Paddling in the Land of the Big Tree
by, Vic Sorensen
General Trip Information
Before I met Cliff Earle, the idea of paddling in a swamp or Bottomland Hardwood Forest in February with a near 100 percent chance of rain didn't sound like a whole lot of fun. Now, after a few years of exploring backwater cuts, sloughs, guts, lakes, rivers and millponds with Cliff, I anxiously look forward to finding our next backwater escape. Although it seems like it would be easy to plan a paddling trip since we both work in the paddlesports industry (I spend my time helping people find new paddling toys working at ARC's Hampton Store, and Cliff travels the Southeast representing product lines for several paddlesports’ manufacturers, including Bending Branches, whose paddles we used for this trip), we actually spent over a year trying to coordinate a date.
Cliff came up with the idea of paddling the Congaree based on an article he read in National Geographic in the mid 1970's when the park was turned into a National Natural Landmark. This timeline from the park’s website shows a lot has happened since Cliff read that article!
|1974||Congaree Swamp National Monument designated as a National Natural Landmark.|
|1976||Congaree Swamp National Monument established by the 94th U.S. Congress.|
|1983||Congaree Swamp National Monument designated as a International Biosphere Reserve.|
|1989||Hurricane Hugo makes big impact on the Congaree forest.|
|2001||Congaree designated as a Globally Important Bird Area, dedication of Harry Hampton Visitor Center, and 25th Anniversary of Congaree Swamp National Monument.|
|2003||Designation as Congaree National Park.|
Cliff and I met at the Harry Hampton Visitor Center for last minute research about the park and trip planning with a ranger. This turned out to be very helpful. We ended up spending four days exploring the swamp and hopefully these notes will help anyone planning a trip to the “Land of the Big Trees”.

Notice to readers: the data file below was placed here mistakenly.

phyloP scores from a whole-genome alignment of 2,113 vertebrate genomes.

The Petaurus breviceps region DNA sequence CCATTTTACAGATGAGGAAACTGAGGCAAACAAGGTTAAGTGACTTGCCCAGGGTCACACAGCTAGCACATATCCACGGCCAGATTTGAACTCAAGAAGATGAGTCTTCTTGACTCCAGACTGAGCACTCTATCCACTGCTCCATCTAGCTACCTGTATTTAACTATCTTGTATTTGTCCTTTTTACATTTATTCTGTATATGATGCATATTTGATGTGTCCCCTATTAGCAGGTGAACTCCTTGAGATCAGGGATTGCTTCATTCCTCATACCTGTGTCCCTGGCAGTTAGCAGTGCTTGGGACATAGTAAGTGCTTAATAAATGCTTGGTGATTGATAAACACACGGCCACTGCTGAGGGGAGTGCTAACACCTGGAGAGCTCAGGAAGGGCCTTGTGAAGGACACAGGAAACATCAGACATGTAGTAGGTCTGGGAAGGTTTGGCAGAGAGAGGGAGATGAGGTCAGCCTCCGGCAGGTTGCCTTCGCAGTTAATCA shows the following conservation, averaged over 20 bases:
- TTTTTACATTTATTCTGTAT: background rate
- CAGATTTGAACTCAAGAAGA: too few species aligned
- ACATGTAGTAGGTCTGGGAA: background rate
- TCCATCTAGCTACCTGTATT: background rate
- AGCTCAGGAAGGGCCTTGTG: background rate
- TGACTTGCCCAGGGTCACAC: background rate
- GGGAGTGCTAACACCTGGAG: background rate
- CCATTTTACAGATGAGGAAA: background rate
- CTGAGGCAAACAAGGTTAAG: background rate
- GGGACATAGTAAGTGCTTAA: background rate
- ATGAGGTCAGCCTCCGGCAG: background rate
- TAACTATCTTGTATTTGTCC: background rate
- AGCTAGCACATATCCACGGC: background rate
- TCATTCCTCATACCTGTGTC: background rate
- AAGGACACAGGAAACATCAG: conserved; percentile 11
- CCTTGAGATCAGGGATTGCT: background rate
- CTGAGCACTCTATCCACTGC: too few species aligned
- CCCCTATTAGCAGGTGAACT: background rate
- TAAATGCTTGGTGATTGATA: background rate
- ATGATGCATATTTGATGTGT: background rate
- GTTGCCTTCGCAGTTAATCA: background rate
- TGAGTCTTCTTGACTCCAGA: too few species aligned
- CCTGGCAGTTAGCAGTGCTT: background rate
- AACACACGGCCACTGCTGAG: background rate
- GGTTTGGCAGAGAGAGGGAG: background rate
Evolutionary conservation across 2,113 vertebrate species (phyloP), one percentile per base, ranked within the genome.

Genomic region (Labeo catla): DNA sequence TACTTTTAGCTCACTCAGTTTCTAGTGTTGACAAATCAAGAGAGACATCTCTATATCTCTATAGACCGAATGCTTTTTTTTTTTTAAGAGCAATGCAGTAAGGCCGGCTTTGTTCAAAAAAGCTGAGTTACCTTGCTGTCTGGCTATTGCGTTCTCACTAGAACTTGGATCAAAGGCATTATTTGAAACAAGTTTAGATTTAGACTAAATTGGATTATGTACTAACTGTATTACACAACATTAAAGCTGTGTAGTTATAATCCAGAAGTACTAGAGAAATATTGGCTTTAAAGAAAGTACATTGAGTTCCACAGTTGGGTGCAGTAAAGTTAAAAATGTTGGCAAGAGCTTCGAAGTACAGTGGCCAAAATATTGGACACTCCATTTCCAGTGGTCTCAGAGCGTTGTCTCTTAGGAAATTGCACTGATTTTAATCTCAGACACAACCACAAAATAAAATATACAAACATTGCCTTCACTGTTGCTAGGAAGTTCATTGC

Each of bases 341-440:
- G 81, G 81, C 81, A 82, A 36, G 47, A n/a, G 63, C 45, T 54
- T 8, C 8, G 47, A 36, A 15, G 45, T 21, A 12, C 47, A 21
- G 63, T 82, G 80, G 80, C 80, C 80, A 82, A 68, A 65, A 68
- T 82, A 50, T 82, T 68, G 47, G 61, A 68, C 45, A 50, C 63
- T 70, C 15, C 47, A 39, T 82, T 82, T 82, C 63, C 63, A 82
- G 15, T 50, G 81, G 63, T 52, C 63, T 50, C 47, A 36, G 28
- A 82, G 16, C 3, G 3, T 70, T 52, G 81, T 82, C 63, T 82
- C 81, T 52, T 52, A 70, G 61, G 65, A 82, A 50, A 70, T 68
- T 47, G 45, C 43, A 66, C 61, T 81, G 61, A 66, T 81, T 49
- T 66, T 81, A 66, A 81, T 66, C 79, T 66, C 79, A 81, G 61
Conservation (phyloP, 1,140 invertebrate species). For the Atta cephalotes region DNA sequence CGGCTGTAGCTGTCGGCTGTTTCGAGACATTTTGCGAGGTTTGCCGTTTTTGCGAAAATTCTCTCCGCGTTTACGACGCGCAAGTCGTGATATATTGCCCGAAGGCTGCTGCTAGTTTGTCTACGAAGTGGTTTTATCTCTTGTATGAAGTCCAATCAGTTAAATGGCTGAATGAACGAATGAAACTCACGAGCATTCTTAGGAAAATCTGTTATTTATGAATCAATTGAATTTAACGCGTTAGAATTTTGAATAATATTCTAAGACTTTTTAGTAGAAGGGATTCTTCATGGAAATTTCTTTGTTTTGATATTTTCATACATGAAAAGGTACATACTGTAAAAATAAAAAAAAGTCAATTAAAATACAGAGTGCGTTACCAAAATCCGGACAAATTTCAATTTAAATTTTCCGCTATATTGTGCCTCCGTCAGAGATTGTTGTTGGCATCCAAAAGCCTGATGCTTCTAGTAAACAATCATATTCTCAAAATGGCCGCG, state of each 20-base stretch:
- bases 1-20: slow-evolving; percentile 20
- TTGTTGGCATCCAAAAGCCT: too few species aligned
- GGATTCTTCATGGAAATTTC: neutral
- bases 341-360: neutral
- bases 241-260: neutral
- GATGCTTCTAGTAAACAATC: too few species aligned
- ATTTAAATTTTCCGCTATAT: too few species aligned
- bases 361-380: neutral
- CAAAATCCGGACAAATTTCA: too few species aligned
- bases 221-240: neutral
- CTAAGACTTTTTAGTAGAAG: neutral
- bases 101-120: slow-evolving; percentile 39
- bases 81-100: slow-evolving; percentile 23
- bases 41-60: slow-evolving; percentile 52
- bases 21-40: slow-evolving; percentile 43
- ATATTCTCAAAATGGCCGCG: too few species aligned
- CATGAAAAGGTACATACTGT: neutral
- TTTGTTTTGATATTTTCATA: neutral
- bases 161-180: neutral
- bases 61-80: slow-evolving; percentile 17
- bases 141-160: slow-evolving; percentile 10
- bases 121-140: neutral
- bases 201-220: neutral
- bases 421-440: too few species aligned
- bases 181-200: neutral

(According to Wikipedia, Congaree National Park preserves the largest tract of old growth bottomland hardwood left in the United States.”)
Our original plan was to launch in Columbia and paddle down the Congaree until we got to Mazycks Gut, then go through the gut and paddle up Cedar Creek to the Landing on Bluff Road at the North central part of the park for a total distance of about 50 miles. After talking with the ranger we realized we would see more of the remote, quiet, winding channel through old growth bottomland forest if we start at Banister Bridge in the Northwest Corner of the park on upper Cedar Creek and paddle downstream past the landing on Bluff Road through the park to the Congaree and spend more time in the park. With our previous plan we would have missed the upper half of Cedar Creek while paddling the upper section of the Congaree which sounded very developed and industrial.
With our reconnaissance work finally complete we started our trip by dropping off my car at the Bluff Road Canoe Access and took Cliff’s van back to the put-in at Banister Bridge. Once we finally swapped steering wheels for paddles, we had a relaxing first day maneuvering our canoes down the winding and slow moving creek, exploring side channels and hiking a few of the high ground areas. Camping areas are fairly easy to find with water levels below 5ft, and we set up our first camp near the Kingsnake Trail. Once back on the water for day 2, we paddled downstream and briefly stopped at the Bluff Road Access and took my car back to Banister Bridge to pick up Cliff’s van. With both vehicles at the Bluff Road Access, we again hit the water and continued downstream through Dawson's Lake, past Tupelo Gut, through Elder Lake and continued down Cedar Creek hoping to turn around once we'd seen the Congaree River. Unfortunately, when we got to Mazyck's Cut, the creek was filled with debris, and with canoes still filled with camping gear and running out of daylight we decided to head back upstream to a spot we'd seen earlier in the day to set up camp. We set up our tents and tarps in a very comfortable hideaway which we used for two nights while exploring the guts and sloughs south of Elder Lake. On our final day in the park, we paddled back up Cedar Creek through Elder Lake and Dawson's Lake to our vehicles at the Bluff Road Access.